Big things in store for Yangtze delta
Party chiefs and government heads from Shanghai, Zhejiang, Jiangsu and Anhui met in Shanghai earlier last week vowing to strengthen the regional integrated development of the Yangtze River Delta next year.
The meeting statement emphasized that the four provincial regions will actively participate in the national strategies of building the Silk Road Economic Belt on the Eurasian continent and the construction the 21st Century Maritime Silk Road on the Pacific and Indian oceans, as well as the Yangtze River economic belt national strategy, so as to further promote he opening up of the most robust economic engine on China’s map.
The four provincial regions will offer their assistance to the Xinjiang Uygur autonomous region, Tibet autonomous region, Yunnan province and the other regions in the west of China, with the Silk Road Economic Belt construction work.
The construction of the coastal area of Jiangsu, the ocean economy of Zhejiang, and its Zhoushan Islands new zone, Wanjiang River new zone of Anhui, and Shanghai will be combined with the construction of the 21st Century Maritime Silk Road.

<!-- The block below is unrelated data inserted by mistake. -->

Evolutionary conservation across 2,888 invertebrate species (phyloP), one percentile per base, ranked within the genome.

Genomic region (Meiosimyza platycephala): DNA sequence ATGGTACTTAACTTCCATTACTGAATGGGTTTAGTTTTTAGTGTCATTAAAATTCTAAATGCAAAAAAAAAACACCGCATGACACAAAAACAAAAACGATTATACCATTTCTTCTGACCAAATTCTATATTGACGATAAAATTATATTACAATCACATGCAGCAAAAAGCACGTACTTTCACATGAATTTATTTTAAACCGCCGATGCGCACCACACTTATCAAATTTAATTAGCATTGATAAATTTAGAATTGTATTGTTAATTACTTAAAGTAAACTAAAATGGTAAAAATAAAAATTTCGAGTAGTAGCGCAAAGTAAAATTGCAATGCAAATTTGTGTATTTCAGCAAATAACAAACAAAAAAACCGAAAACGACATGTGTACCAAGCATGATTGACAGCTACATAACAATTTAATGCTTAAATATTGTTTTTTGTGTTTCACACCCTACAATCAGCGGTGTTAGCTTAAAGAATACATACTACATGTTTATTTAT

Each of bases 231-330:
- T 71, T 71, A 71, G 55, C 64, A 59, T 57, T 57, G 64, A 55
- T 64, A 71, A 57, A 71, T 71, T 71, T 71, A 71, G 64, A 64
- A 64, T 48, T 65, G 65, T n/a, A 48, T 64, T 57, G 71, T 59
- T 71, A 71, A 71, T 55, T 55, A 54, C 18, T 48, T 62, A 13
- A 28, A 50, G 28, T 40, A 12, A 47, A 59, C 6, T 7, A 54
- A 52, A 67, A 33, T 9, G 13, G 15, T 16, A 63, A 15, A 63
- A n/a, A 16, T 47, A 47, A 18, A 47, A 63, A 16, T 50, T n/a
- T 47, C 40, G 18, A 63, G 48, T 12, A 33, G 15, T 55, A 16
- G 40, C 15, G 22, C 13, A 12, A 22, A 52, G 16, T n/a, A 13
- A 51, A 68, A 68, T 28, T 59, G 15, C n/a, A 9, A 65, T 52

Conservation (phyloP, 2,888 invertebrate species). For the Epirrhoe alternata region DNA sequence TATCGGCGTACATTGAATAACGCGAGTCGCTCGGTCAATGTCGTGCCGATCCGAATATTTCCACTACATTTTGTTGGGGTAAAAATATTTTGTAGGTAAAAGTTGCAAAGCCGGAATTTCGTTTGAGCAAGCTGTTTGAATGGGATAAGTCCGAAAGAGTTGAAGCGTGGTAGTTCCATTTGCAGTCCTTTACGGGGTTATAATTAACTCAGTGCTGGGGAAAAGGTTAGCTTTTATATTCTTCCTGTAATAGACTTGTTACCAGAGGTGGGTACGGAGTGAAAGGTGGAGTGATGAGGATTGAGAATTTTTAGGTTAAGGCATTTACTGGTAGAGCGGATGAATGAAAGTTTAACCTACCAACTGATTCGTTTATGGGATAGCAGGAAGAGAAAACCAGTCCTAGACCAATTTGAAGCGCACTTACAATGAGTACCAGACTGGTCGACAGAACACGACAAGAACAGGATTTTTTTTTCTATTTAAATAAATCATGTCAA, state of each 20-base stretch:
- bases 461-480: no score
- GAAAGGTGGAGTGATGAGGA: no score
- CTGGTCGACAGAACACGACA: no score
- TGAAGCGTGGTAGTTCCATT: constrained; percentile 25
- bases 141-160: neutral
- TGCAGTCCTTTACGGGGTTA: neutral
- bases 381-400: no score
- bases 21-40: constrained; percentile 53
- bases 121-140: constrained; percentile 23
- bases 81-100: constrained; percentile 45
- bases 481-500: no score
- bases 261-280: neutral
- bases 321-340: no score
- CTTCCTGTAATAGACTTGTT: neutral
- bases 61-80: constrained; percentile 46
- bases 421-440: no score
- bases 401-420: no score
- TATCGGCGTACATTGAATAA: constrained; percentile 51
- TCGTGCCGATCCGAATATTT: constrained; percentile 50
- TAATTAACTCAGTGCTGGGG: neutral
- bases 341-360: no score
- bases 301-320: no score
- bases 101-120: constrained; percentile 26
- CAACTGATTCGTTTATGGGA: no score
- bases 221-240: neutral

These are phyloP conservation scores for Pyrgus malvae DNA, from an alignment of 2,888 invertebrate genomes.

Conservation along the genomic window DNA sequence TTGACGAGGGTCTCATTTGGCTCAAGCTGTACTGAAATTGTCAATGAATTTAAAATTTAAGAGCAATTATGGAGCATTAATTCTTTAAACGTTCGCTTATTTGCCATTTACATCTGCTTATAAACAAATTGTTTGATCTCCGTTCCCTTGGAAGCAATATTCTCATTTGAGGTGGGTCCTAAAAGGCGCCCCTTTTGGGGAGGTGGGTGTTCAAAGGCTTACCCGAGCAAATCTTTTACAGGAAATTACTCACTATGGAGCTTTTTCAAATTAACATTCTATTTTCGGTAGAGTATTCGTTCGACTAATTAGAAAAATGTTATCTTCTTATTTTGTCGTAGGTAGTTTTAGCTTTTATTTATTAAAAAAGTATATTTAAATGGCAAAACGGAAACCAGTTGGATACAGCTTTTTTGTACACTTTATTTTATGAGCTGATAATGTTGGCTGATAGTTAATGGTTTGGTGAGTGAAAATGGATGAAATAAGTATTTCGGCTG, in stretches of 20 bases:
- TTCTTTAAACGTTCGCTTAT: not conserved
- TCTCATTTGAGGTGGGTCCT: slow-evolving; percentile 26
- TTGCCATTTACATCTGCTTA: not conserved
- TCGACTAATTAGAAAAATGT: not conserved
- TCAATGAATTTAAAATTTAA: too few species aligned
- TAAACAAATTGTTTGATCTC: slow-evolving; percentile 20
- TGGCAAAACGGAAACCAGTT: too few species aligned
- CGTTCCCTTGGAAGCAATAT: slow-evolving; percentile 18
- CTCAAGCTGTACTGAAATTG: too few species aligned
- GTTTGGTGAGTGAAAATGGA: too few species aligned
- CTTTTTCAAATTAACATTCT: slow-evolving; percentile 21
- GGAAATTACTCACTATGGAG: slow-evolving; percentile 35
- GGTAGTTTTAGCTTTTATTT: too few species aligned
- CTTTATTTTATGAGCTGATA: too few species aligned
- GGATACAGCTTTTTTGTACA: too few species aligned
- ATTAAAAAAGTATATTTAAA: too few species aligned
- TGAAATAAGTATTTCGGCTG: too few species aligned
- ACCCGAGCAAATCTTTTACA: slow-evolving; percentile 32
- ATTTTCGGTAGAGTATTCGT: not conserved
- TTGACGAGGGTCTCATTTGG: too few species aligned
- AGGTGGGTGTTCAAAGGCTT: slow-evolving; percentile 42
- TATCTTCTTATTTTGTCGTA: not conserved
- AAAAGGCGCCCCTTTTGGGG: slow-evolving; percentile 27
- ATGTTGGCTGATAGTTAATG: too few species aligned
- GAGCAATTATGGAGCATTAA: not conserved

The Yangtze River economic belt development strategy requires the four regions to improve their infrastructures in railway, road, aviation, oil and gas pipes to form a standardized, smart and comprehensive transportation and energy corridors.
Shanghai’s advantage is rich financial resources; Jiangsu and Zhejiang are famous for developed manufacturing industry and business; Anhui is rich in natural resources and labor forces.
The meeting attendees also proposed to set up a Yangtze River Delta cooperation and development promotion foundation, the first regional foundation of its kind, to improve the efficiency of regional integration, which is often divided by protectionism and different administrative powers.
The first meeting for Yangtze River Delta integrated development was hosted in Hangzhou, capital of Zhejiang, in late 2005, by former Zhejiang Party chief and current Chinese President Xi Jinping.
The delta region has been the most important grain-production area, industry base, education center and transportation hub in China for more than 1,000 years.
The Yangtze River Delta covers an area of 210,000 square kilometers, 2 percent of China’s national territory, has 156 million permanent residents, about 11 percent of China’s total population, and generates more than 20 percent of China’s economy.
The area has one of the largest city clusters in the world, which is made up of nearly 20 cities, led by Shanghai, Suzhou, Hangzhou, Ningbo, Nanjing, Wenzhou and Wuxi.
A view across the Huangpu River in Shanghai. Shanghai should take the lead in Yangtze River Delta development.